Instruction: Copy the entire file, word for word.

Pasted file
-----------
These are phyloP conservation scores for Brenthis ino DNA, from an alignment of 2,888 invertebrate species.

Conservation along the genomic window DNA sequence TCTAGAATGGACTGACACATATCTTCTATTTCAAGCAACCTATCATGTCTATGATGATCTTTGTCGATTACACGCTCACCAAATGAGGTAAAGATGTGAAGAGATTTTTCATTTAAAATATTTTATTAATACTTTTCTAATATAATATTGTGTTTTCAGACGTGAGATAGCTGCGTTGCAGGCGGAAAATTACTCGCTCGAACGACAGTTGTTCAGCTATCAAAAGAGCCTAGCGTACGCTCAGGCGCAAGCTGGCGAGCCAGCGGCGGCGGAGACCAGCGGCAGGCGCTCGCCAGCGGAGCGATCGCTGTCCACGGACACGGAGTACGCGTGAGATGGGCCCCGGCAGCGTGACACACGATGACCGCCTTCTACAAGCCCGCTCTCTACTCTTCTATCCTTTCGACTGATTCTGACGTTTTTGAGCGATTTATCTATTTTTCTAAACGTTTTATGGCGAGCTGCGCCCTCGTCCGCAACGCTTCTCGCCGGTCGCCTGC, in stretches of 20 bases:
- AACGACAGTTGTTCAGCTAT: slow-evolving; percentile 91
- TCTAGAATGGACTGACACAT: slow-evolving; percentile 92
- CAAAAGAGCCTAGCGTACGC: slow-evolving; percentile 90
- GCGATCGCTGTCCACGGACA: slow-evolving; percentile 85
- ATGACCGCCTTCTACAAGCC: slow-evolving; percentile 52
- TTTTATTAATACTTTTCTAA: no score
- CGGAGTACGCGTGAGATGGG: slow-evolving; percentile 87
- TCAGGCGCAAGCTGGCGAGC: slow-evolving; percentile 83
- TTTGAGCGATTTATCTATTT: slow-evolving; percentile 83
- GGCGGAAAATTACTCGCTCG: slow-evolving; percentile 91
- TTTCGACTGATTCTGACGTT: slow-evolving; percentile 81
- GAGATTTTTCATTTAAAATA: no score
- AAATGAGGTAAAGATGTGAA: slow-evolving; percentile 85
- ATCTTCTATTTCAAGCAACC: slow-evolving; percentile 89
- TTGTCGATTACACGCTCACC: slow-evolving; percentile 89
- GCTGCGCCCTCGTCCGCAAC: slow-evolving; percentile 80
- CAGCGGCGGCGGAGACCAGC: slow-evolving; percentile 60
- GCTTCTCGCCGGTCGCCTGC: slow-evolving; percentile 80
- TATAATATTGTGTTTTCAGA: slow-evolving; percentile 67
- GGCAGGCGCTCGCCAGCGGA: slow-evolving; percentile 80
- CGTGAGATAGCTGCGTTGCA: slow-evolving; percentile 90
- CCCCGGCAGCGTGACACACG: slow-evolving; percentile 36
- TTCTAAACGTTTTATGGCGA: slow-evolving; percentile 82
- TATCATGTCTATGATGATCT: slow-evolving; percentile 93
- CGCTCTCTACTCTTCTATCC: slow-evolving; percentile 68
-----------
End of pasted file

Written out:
These are phyloP conservation scores for Brenthis ino DNA, from an alignment of 2,888 invertebrate species.

Conservation along the genomic window DNA sequence TCTAGAATGGACTGACACATATCTTCTATTTCAAGCAACCTATCATGTCTATGATGATCTTTGTCGATTACACGCTCACCAAATGAGGTAAAGATGTGAAGAGATTTTTCATTTAAAATATTTTATTAATACTTTTCTAATATAATATTGTGTTTTCAGACGTGAGATAGCTGCGTTGCAGGCGGAAAATTACTCGCTCGAACGACAGTTGTTCAGCTATCAAAAGAGCCTAGCGTACGCTCAGGCGCAAGCTGGCGAGCCAGCGGCGGCGGAGACCAGCGGCAGGCGCTCGCCAGCGGAGCGATCGCTGTCCACGGACACGGAGTACGCGTGAGATGGGCCCCGGCAGCGTGACACACGATGACCGCCTTCTACAAGCCCGCTCTCTACTCTTCTATCCTTTCGACTGATTCTGACGTTTTTGAGCGATTTATCTATTTTTCTAAACGTTTTATGGCGAGCTGCGCCCTCGTCCGCAACGCTTCTCGCCGGTCGCCTGC, in stretches of 20 bases:
- AACGACAGTTGTTCAGCTAT: slow-evolving; percentile 91
- TCTAGAATGGACTGACACAT: slow-evolving; percentile 92
- CAAAAGAGCCTAGCGTACGC: slow-evolving; percentile 90
- GCGATCGCTGTCCACGGACA: slow-evolving; percentile 85
- ATGACCGCCTTCTACAAGCC: slow-evolving; percentile 52
- TTTTATTAATACTTTTCTAA: no score
- CGGAGTACGCGTGAGATGGG: slow-evolving; percentile 87
- TCAGGCGCAAGCTGGCGAGC: slow-evolving; percentile 83
- TTTGAGCGATTTATCTATTT: slow-evolving; percentile 83
- GGCGGAAAATTACTCGCTCG: slow-evolving; percentile 91
- TTTCGACTGATTCTGACGTT: slow-evolving; percentile 81
- GAGATTTTTCATTTAAAATA: no score
- AAATGAGGTAAAGATGTGAA: slow-evolving; percentile 85
- ATCTTCTATTTCAAGCAACC: slow-evolving; percentile 89
- TTGTCGATTACACGCTCACC: slow-evolving; percentile 89
- GCTGCGCCCTCGTCCGCAAC: slow-evolving; percentile 80
- CAGCGGCGGCGGAGACCAGC: slow-evolving; percentile 60
- GCTTCTCGCCGGTCGCCTGC: slow-evolving; percentile 80
- TATAATATTGTGTTTTCAGA: slow-evolving; percentile 67
- GGCAGGCGCTCGCCAGCGGA: slow-evolving; percentile 80
- CGTGAGATAGCTGCGTTGCA: slow-evolving; percentile 90
- CCCCGGCAGCGTGACACACG: slow-evolving; percentile 36
- TTCTAAACGTTTTATGGCGA: slow-evolving; percentile 82
- TATCATGTCTATGATGATCT: slow-evolving; percentile 93
- CGCTCTCTACTCTTCTATCC: slow-evolving; percentile 68